The evolution into its present form occurred through the direct and indirect efforts of many people and spanned Sun's Green project, FirstPerson, Inc. The authors are grateful to the many contributors and supporters. This book began as internal project documentation. Kathy Walrath edited that early draft, helping to give the world its first look at the internals of the Java programming language.

The many criticisms and suggestions received from reviewers of early online drafts, as well as drafts of the printed book, improved its quality immensely. We owe special thanks to Richard Tuck for his careful review of the manuscript and to the authors of The Java TM Language Specification, Addison-Wesley, , for allowing us to quote extensively from that book. Particular thanks to Bill Joy whose comments, reviews, and guidance have contributed greatly to the completeness and accuracy of this book.

It also includes many corrections and clarifications that update the presentation of the specification without changing the logical specification itself. We have attempted to correct typos and errata hopefully without introducing new ones and to add more detail to the specification where it was vague or ambiguous. We thank the many readers who combed through the first edition of this book and brought problems to our attention. Several individuals and groups deserve special thanks for pointing out problems or contributing directly to the new material:.

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Add To My Wish List. Part of the Java Series series. Book Sorry, this book is no longer in print. Not for Sale. Sample Content Table of Contents Preface. A Bit of History. The Java Virtual Machine. Summary of Chapters. Java Programming Language Concepts. Types and Values. Primitive Types and Values.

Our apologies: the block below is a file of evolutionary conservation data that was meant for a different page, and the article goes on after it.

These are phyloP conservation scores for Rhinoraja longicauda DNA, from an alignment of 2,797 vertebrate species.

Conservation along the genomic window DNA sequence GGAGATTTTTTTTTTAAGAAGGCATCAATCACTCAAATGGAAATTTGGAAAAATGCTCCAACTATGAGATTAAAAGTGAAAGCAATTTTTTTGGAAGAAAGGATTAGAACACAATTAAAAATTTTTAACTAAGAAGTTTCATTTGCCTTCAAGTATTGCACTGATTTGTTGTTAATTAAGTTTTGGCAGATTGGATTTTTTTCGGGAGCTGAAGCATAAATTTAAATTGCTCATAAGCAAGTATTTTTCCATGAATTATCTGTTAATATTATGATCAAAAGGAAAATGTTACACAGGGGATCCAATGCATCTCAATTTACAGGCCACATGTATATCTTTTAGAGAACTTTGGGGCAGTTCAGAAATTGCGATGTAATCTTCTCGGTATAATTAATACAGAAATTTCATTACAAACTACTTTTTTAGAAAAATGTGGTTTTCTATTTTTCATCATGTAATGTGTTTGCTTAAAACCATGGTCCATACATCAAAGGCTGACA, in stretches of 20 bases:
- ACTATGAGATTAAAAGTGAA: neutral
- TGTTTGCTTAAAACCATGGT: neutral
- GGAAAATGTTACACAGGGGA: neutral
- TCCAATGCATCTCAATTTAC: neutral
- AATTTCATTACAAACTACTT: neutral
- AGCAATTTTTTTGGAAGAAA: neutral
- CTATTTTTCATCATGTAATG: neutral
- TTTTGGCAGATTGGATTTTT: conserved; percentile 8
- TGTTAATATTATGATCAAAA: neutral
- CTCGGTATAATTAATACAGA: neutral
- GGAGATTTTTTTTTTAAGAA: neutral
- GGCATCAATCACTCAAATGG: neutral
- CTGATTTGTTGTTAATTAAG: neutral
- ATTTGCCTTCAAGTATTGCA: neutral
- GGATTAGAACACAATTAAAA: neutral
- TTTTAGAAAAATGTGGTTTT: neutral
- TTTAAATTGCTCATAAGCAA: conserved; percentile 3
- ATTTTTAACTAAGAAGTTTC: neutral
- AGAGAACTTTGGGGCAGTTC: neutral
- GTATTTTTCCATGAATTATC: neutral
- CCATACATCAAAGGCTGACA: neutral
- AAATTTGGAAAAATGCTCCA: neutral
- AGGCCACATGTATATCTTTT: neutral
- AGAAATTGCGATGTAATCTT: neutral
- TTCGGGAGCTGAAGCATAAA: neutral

Operators on Integral Values. Operators on Floating-Point Values. Operators on boolean Values. Reference Types, Objects, and Reference Values. The Class Object. The Class String. Operators on Objects. Initial Values of Variables. Conversions and Promotions. Identity Conversions. Widening Primitive Conversions.

Narrowing Primitive Conversions. Widening Reference Conversions. Narrowing Reference Conversions. Value Set Conversion. Assignment Conversion. Method Invocation Conversion. Casting Conversion. Numeric Promotion. Names and Packages. Package Members. The Members of a Class Type. The Members of an Interface Type.

The Members of an Array Type. Qualified Names and Access Control. Fully Qualified Names. Class Names. Class Modifiers. Superclasses and Subclasses. The Class Members.

Field Modifiers. Initialization of Fields. Formal Parameters. Method Signature. Method Modifiers. Static Initializers. Constructor Modifiers. Interface Modifiers.

Interface Members. Interface Constant Fields. Interface Abstract Methods. Overriding, Inheritance, and Overloading in Interfaces. Nested Classes and Interfaces. Array Types. Array Variables.

Array Creation. Array Access. The Causes of Exceptions. Handling an Exception. The Exception Hierarchy. The Classes Exception and RuntimeException. Virtual Machine Start-up.